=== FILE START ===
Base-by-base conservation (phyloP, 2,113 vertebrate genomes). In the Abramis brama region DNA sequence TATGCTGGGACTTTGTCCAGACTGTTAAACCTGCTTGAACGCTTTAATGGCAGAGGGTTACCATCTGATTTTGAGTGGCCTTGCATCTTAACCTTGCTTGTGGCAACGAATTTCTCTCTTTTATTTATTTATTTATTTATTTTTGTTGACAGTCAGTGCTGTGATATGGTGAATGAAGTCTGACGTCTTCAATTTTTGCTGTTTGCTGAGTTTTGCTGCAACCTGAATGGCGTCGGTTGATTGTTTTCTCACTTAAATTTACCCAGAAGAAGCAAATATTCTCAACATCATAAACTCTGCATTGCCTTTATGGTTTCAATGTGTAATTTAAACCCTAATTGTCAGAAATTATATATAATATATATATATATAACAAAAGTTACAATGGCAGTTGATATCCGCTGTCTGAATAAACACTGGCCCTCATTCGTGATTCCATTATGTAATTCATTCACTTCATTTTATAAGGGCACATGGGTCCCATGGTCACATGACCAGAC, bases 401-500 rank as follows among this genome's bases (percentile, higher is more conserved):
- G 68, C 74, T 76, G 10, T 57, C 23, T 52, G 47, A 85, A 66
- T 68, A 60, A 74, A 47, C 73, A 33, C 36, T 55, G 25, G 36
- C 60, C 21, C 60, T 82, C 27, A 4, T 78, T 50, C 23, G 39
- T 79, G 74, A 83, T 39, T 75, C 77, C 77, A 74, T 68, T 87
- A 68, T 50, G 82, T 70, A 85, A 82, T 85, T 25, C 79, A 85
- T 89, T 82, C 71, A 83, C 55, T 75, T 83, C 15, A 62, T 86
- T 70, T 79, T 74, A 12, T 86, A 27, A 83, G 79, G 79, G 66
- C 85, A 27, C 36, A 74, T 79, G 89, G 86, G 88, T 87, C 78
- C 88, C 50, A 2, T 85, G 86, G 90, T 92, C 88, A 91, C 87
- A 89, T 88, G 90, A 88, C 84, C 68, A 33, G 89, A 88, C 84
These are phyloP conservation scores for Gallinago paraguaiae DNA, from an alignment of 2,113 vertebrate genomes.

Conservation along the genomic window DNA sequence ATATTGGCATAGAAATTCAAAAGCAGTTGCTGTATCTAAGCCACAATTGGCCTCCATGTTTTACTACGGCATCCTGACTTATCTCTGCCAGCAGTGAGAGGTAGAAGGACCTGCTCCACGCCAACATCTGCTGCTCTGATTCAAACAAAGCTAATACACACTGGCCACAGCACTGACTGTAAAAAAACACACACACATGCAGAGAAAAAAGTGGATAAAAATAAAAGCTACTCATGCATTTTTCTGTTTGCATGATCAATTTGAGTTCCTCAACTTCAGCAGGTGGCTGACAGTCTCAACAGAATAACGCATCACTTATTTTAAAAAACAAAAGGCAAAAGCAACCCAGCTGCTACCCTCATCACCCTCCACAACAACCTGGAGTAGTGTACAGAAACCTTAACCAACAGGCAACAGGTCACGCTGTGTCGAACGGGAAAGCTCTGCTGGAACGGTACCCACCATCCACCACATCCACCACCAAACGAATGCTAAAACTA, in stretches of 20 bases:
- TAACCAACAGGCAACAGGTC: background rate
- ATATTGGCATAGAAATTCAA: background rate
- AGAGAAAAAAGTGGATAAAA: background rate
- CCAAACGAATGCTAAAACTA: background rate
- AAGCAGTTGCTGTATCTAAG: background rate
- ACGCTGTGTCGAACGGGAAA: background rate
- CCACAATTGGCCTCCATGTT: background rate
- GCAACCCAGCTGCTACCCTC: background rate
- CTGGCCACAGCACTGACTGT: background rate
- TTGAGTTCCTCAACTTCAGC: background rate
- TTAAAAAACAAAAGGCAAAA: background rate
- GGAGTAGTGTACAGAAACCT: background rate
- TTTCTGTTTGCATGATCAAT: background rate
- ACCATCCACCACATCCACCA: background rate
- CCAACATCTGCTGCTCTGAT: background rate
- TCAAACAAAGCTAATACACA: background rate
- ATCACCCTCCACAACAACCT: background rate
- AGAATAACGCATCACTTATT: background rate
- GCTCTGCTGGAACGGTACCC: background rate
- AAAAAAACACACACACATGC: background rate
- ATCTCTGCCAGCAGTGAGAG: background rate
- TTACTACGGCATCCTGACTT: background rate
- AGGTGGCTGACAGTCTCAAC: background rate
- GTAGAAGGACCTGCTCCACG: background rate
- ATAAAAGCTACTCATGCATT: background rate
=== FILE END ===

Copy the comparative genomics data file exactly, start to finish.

Base-by-base conservation (phyloP, 2,113 vertebrate genomes). In the Abramis brama region DNA sequence TATGCTGGGACTTTGTCCAGACTGTTAAACCTGCTTGAACGCTTTAATGGCAGAGGGTTACCATCTGATTTTGAGTGGCCTTGCATCTTAACCTTGCTTGTGGCAACGAATTTCTCTCTTTTATTTATTTATTTATTTATTTTTGTTGACAGTCAGTGCTGTGATATGGTGAATGAAGTCTGACGTCTTCAATTTTTGCTGTTTGCTGAGTTTTGCTGCAACCTGAATGGCGTCGGTTGATTGTTTTCTCACTTAAATTTACCCAGAAGAAGCAAATATTCTCAACATCATAAACTCTGCATTGCCTTTATGGTTTCAATGTGTAATTTAAACCCTAATTGTCAGAAATTATATATAATATATATATATATAACAAAAGTTACAATGGCAGTTGATATCCGCTGTCTGAATAAACACTGGCCCTCATTCGTGATTCCATTATGTAATTCATTCACTTCATTTTATAAGGGCACATGGGTCCCATGGTCACATGACCAGAC, bases 401-500 rank as follows among this genome's bases (percentile, higher is more conserved):
- G 68, C 74, T 76, G 10, T 57, C 23, T 52, G 47, A 85, A 66
- T 68, A 60, A 74, A 47, C 73, A 33, C 36, T 55, G 25, G 36
- C 60, C 21, C 60, T 82, C 27, A 4, T 78, T 50, C 23, G 39
- T 79, G 74, A 83, T 39, T 75, C 77, C 77, A 74, T 68, T 87
- A 68, T 50, G 82, T 70, A 85, A 82, T 85, T 25, C 79, A 85
- T 89, T 82, C 71, A 83, C 55, T 75, T 83, C 15, A 62, T 86
- T 70, T 79, T 74, A 12, T 86, A 27, A 83, G 79, G 79, G 66
- C 85, A 27, C 36, A 74, T 79, G 89, G 86, G 88, T 87, C 78
- C 88, C 50, A 2, T 85, G 86, G 90, T 92, C 88, A 91, C 87
- A 89, T 88, G 90, A 88, C 84, C 68, A 33, G 89, A 88, C 84
These are phyloP conservation scores for Gallinago paraguaiae DNA, from an alignment of 2,113 vertebrate genomes.

Conservation along the genomic window DNA sequence ATATTGGCATAGAAATTCAAAAGCAGTTGCTGTATCTAAGCCACAATTGGCCTCCATGTTTTACTACGGCATCCTGACTTATCTCTGCCAGCAGTGAGAGGTAGAAGGACCTGCTCCACGCCAACATCTGCTGCTCTGATTCAAACAAAGCTAATACACACTGGCCACAGCACTGACTGTAAAAAAACACACACACATGCAGAGAAAAAAGTGGATAAAAATAAAAGCTACTCATGCATTTTTCTGTTTGCATGATCAATTTGAGTTCCTCAACTTCAGCAGGTGGCTGACAGTCTCAACAGAATAACGCATCACTTATTTTAAAAAACAAAAGGCAAAAGCAACCCAGCTGCTACCCTCATCACCCTCCACAACAACCTGGAGTAGTGTACAGAAACCTTAACCAACAGGCAACAGGTCACGCTGTGTCGAACGGGAAAGCTCTGCTGGAACGGTACCCACCATCCACCACATCCACCACCAAACGAATGCTAAAACTA, in stretches of 20 bases:
- TAACCAACAGGCAACAGGTC: background rate
- ATATTGGCATAGAAATTCAA: background rate
- AGAGAAAAAAGTGGATAAAA: background rate
- CCAAACGAATGCTAAAACTA: background rate
- AAGCAGTTGCTGTATCTAAG: background rate
- ACGCTGTGTCGAACGGGAAA: background rate
- CCACAATTGGCCTCCATGTT: background rate
- GCAACCCAGCTGCTACCCTC: background rate
- CTGGCCACAGCACTGACTGT: background rate
- TTGAGTTCCTCAACTTCAGC: background rate
- TTAAAAAACAAAAGGCAAAA: background rate
- GGAGTAGTGTACAGAAACCT: background rate
- TTTCTGTTTGCATGATCAAT: background rate
- ACCATCCACCACATCCACCA: background rate
- CCAACATCTGCTGCTCTGAT: background rate
- TCAAACAAAGCTAATACACA: background rate
- ATCACCCTCCACAACAACCT: background rate
- AGAATAACGCATCACTTATT: background rate
- GCTCTGCTGGAACGGTACCC: background rate
- AAAAAAACACACACACATGC: background rate
- ATCTCTGCCAGCAGTGAGAG: background rate
- TTACTACGGCATCCTGACTT: background rate
- AGGTGGCTGACAGTCTCAAC: background rate
- GTAGAAGGACCTGCTCCACG: background rate
- ATAAAAGCTACTCATGCATT: background rate